Careless

Like the Dungeons below it, the corridors are a winding and breezy maze through the castle. Scurrying servants, marching Knights and noble men walk these halls. Learn your paths; it's easy to get lost.
Rowena Harvey
Advanced Member
Rowena Harvey
Advanced Member
Joined: 18 Aug 2009, 10:01

12 Sep 2011, 17:04 #2

Rowena was taking solace in the softness of moonlight. She was comforting herself in the only way she knew how; through her imagination. In its pearly serenity, the moon that shone above her was wonderfully universal - If she turned her face skywards and ignored the sparkling lights of the city retched out before her, she could be in Irick. And she could believe for those brief moments, that she had never left her position. That she had never ventured to Camelot on a whim. A cloud covered the silver light from view and Rowena silently cursed the heavens that they should be so selfish as to take away her comfort.

In the chill of the evening, Rowena was suddenly grateful for the thickness of her traveling garb. It should have been a wholly unflattering garment, but somehow it managed to hang from her delicate frame in a way that could barely be faulted. But the cobalt blue was so alien to the uniform pattern of her dresses in court and every time she caught sight of its startling colour she felt her heart ache just a little for what she had done. Her family alone would be hard enough to answer to, not to mention court, the other ladies… Clare. Rowena fluttered her eyes shut and let a sigh rip from her lips. She had left so suddenly, she had not even thought to announce her coming. Camelot, in all its night time glory, had not the faintest idea she was here. And she had come to the castle because it had seemed such an obvious place to start. But start what?

The hunting party had been uneventful. She had, to her surprise, even managed to enjoy herself with the ladies for the days that it continued but at its end she had left with a feeling of emptiness that had hollowed her to her core. She had felt like a child experiencing a bout of depression after being dizzied by their first adult gathering in society. And so, very much like a child, she had packed her bags and left in manner that now made her feel both entirely immature and naïve.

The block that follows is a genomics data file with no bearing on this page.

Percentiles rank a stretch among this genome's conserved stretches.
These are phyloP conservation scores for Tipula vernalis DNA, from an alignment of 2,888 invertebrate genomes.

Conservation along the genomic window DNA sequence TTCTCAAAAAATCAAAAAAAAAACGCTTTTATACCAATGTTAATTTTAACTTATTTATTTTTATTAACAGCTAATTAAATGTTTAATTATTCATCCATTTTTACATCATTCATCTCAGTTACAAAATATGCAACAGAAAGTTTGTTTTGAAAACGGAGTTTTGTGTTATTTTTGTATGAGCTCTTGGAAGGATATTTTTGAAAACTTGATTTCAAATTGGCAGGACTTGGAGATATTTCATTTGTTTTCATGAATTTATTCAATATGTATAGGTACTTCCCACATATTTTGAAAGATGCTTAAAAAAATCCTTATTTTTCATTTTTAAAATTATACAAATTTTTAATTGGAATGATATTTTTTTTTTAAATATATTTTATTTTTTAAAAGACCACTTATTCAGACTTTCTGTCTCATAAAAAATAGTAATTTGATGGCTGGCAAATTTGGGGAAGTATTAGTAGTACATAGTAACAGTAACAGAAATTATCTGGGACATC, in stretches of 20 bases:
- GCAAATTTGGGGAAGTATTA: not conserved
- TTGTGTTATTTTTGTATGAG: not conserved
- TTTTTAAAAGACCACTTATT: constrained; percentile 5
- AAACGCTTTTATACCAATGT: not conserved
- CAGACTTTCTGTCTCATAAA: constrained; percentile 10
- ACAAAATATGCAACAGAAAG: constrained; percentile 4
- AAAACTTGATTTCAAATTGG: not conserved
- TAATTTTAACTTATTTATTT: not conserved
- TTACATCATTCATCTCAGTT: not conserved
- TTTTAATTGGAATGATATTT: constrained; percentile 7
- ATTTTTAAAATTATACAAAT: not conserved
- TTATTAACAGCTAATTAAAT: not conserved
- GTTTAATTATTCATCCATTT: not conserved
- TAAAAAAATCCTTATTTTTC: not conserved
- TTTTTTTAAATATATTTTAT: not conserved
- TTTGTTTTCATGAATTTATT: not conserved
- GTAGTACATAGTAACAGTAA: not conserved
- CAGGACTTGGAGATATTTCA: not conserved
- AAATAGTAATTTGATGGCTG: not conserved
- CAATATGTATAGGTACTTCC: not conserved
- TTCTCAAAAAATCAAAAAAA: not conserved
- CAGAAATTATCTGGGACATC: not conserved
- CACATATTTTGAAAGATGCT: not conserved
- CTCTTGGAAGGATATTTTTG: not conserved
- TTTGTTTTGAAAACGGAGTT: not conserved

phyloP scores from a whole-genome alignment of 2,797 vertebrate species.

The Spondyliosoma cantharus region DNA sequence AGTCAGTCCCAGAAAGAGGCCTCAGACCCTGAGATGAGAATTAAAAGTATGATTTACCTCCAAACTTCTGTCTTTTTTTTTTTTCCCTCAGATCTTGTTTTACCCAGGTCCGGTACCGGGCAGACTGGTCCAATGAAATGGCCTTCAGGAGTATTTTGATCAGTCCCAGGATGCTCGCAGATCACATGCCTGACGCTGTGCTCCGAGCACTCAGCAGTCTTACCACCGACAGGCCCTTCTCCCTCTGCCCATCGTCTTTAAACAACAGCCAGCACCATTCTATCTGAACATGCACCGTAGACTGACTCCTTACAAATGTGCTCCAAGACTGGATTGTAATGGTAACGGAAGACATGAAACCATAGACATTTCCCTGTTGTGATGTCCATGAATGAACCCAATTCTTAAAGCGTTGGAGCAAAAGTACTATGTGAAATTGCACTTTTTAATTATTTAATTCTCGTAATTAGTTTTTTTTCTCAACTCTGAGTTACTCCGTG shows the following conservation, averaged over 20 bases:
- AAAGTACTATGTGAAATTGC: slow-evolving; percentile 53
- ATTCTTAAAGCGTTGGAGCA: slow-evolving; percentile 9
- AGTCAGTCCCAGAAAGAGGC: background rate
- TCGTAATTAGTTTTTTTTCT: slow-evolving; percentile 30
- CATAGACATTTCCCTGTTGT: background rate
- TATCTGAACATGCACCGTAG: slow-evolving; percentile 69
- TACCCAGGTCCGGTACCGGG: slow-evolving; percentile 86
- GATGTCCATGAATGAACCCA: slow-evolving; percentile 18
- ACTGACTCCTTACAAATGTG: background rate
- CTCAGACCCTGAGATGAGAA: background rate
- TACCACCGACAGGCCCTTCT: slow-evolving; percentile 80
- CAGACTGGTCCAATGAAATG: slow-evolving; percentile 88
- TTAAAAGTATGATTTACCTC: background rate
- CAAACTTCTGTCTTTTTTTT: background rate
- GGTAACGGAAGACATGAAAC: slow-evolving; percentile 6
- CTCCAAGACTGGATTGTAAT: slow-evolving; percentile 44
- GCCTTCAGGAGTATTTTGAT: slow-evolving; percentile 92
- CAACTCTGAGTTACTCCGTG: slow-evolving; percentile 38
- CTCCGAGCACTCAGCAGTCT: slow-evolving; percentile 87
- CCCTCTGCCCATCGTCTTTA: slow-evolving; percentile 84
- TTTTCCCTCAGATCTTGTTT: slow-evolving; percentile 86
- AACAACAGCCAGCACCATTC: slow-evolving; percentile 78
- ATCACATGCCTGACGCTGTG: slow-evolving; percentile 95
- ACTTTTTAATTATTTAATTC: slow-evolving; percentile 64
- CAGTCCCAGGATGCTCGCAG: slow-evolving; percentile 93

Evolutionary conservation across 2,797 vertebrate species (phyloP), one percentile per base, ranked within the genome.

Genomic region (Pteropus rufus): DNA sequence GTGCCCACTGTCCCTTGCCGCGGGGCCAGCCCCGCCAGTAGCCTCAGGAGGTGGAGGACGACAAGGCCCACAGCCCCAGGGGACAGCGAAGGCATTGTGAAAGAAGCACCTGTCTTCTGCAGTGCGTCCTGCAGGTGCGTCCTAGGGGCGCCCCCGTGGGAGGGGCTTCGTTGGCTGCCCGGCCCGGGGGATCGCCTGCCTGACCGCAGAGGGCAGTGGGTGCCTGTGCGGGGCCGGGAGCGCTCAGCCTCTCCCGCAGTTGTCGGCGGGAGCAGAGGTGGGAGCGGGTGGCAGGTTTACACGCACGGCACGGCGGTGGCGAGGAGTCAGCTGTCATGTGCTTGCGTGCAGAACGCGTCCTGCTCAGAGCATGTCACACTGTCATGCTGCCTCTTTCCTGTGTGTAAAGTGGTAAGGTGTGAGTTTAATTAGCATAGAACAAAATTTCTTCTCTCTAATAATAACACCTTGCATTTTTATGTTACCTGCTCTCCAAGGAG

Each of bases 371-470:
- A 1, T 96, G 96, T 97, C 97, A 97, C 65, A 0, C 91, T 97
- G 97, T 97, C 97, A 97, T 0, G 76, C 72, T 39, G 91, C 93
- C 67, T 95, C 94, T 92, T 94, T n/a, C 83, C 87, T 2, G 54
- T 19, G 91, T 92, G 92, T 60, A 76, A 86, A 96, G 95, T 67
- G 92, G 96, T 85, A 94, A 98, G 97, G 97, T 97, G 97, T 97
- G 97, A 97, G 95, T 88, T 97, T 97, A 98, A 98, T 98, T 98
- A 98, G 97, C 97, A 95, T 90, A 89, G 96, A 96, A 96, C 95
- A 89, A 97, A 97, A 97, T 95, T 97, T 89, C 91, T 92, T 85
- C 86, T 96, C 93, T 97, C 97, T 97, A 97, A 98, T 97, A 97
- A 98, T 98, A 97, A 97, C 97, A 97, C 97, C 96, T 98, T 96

There was a movement behind her and she swivelled on the spot, travelling garb swirling around her feet for a moment before settling in an almost disgruntled manner after being so rudely disturbed. Rowena felt, with the catching of her breath, as her heart melted into her chest and her very being started to dissolve. Every excuse and every complaint she had for being there on a Camelot balcony that late May evening, was ushered away.

Tewdwr.

Her lips went to say his name, but froze –half open – as her wide gaze began to take in his presence to its full meaning. He was leaning slightly, a hand absently splayed against the wall for support. His eyes were not quite focused and didn’t hold their usual sharpness, their usual spark. They were dulled as if… the blow that Rowena then felt to her growing shame was so powerful she could have believed it to be an actual, physical strike against her stomach. Her eyes remained locked on his, open confusion and then bitter understanding spreading across her face. “Don’t… don’t let me disturb you.” She managed, though her throat felt raw. And besides, a second after she said it she knew she meant quite the opposite. She couldn’t decide whether she was more angry at his state or at herself for actually believing that she had managed to change him. And now she had travelled all this way to find her naivety screaming at her in the face. She wanted to cry or hit him or just get out.

Without really being in control of herself, she glided forward, determined to pass him and let him endure his alcoholic stupor in peace. She could leave first thing tomorrow and she wouldn’t have been absent from her post for too long. She might even be able to blame it on a sudden and unexpected family urgency. Her eyes bored into him and hated herself all the more when she realised how desperately she wanted him to catch her and stop her from leaving. She hesitated, a gaze that was seeping disappointment, still trained on his infuriatingly handsome face. Her voice was tiny, but in the silence of the balcony its clarity was not lost. She could smell the hint of alchol on him now. “I’m sorry, this isn’t the man I came for.” And after the briefest of hesitations, she moved to go past him.




{hope s'okay :-)}
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